“I’m just so glad it’s finally summer!” the masses announce.
“Yeah, uh…me too,” you agree, the exhaled lie hovering like steam. You nod and smile, afraid to admit the unsavory truth—that maybe, just maybe, you freaking hate summer.
For the sensitive introverts among us, summertime harkens traumatic memories of being shoved into the harshly lit world of the outdoors. We’d been so happily enjoying lying in our dark closets, binge reading Judy Bloom books by flashlight or making installation art to boldly portray the bittersweet nature of time with a pile of old rusty, broken watches.
Then, without warning, our ethereal flow was severed.
“Go play!” our parents cried. “Take advantage of the beautiful day,” they urged, mixing up a voluptuous pitcher of Kool-Aid.
And just like that, we were cast from the sweet Eden of our cool, quiet cocoon and foisted into the angry jaws of summer.
And there, amidst the cancerous ultraviolet rays, the pretending began.
For us sensitive souls, the pressure of summer, with its extended daylight and forced social interaction, can feel insurmountable. It’s like facing down an army of 90 New Year’s Eves, lined up in an endless row of overinflated expectations about all the impending fun of summertime. And everyone wants to know what our lofty resolutions are. “So, what are your summer plans?” people ask with those goofy summer-drunk looks on their lightly bronzed faces.
But what if “fun” just isn’t our jam?
If you have children, summer just got a zillion times worse.
Kids will refuse to go to bed when sunlight still trickles through their bedroom windows and they can hear the sounds of the neighbor kids having endless summertime fun outside. Then, inevitably, these same children will wake up the next morning at an unholy hour and patter over to your prone, sleeping body—where we float in sweet dream clouds of autumn, winter, or spring—and holler, “Mom! I’m hungry!” or “Dad! My bed feels wet…”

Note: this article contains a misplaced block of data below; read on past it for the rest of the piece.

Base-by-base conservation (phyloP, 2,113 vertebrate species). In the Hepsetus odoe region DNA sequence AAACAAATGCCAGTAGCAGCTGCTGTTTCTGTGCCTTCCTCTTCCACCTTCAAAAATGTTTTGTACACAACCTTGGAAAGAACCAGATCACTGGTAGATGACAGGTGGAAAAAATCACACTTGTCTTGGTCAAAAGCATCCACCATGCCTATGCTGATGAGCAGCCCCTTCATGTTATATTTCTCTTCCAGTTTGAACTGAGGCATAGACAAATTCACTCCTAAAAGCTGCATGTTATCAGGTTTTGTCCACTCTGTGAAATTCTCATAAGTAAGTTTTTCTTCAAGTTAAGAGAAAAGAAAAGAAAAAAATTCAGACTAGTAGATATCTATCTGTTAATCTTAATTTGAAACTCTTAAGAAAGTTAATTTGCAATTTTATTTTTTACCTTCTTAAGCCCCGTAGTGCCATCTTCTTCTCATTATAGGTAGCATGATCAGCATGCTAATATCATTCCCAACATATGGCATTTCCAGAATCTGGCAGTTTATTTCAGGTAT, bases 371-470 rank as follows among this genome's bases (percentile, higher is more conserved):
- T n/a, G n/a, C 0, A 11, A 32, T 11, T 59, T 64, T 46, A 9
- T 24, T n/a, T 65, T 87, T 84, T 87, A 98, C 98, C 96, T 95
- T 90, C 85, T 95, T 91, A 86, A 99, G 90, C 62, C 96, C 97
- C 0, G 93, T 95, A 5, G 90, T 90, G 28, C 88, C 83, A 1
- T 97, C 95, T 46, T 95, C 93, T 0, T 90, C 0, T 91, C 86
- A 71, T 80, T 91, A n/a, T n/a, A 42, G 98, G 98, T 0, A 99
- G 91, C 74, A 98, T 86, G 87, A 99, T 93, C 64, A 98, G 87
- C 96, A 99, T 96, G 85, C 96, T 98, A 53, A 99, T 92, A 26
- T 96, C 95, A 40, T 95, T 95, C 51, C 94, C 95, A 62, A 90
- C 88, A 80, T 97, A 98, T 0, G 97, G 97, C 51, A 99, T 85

Besides being woken up early, there’s the indignity of being forced to sleep without the soothing weight of our favorite comforter. In summertime, we’re expected to enter slumber wrapped only in the filmiest of sheets. Clearly, this is madness.
If the intense sleep deprivation isn’t enough, other “summer loving” parents will ask you what type of elaborate summertime enrichment experiences you’ve curated for your children. When you say, simply, “They’re going to rec camp,” they’re likely to raise their eyebrows and slowly retreat into a silent haze of judgment.
So what to do when you’re facing yet another humid season brimming with beach parties and the incessant carcinogenic scent of barbecue? Besides sheathe yourself in yet another layer of sunscreen and swat away the hordes of mosquitoes? Besides move to Antarctica and snuggle with the dying penguins?
Call in a vacation. Tell your boss that you’re taking a few days or months off to spend at the beach. “Good for you. Soak up some rays for me, yeah?” summer-worshiping boss bro says. Then, head home. Pull the shades, bring all the fans you own into your room, and bundle up in your favorite cardigan—or maybe even multiple cardigans. Lay yourself on a bed of plush plaid scarves in varying hues of autumn, place a steaming pumpkin spice latte by your side, and read, or watch Netflix, or create melodramatic art projects to your heart’s content.
And remember—this summer, too, shall pass.